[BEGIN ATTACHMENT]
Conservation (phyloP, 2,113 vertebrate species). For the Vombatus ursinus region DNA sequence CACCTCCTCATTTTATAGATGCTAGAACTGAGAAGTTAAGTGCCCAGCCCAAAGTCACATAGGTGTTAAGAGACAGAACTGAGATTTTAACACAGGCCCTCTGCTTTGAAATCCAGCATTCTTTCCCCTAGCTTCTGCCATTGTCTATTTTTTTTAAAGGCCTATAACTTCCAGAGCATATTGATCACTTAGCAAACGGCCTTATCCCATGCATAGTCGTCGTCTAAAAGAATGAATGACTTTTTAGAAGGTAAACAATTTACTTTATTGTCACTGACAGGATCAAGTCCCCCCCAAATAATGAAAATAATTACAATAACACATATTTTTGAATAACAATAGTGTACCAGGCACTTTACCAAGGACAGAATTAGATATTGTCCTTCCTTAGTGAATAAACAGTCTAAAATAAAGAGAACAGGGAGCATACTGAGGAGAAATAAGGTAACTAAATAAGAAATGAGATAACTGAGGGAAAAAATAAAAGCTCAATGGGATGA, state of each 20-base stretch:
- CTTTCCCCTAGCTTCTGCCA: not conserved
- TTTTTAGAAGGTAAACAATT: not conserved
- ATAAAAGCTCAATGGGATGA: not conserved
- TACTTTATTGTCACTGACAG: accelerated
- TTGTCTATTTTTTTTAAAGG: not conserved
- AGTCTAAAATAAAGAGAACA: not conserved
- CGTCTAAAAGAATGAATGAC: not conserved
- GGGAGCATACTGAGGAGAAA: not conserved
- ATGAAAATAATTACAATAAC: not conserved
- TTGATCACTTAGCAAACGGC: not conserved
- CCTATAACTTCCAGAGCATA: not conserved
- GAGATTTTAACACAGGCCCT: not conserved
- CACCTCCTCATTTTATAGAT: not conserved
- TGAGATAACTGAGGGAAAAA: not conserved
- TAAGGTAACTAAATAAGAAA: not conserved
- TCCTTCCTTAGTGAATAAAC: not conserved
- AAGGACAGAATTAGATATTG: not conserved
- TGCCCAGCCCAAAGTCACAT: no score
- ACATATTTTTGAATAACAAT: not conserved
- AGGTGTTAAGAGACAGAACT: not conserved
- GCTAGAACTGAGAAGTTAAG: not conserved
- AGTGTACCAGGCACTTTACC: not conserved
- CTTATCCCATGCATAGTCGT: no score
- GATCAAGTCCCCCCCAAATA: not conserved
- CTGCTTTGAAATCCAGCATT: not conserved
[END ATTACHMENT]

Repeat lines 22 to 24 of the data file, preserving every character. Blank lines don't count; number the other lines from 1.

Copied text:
- GCTAGAACTGAGAAGTTAAG: not conserved
- AGTGTACCAGGCACTTTACC: not conserved
- CTTATCCCATGCATAGTCGT: no score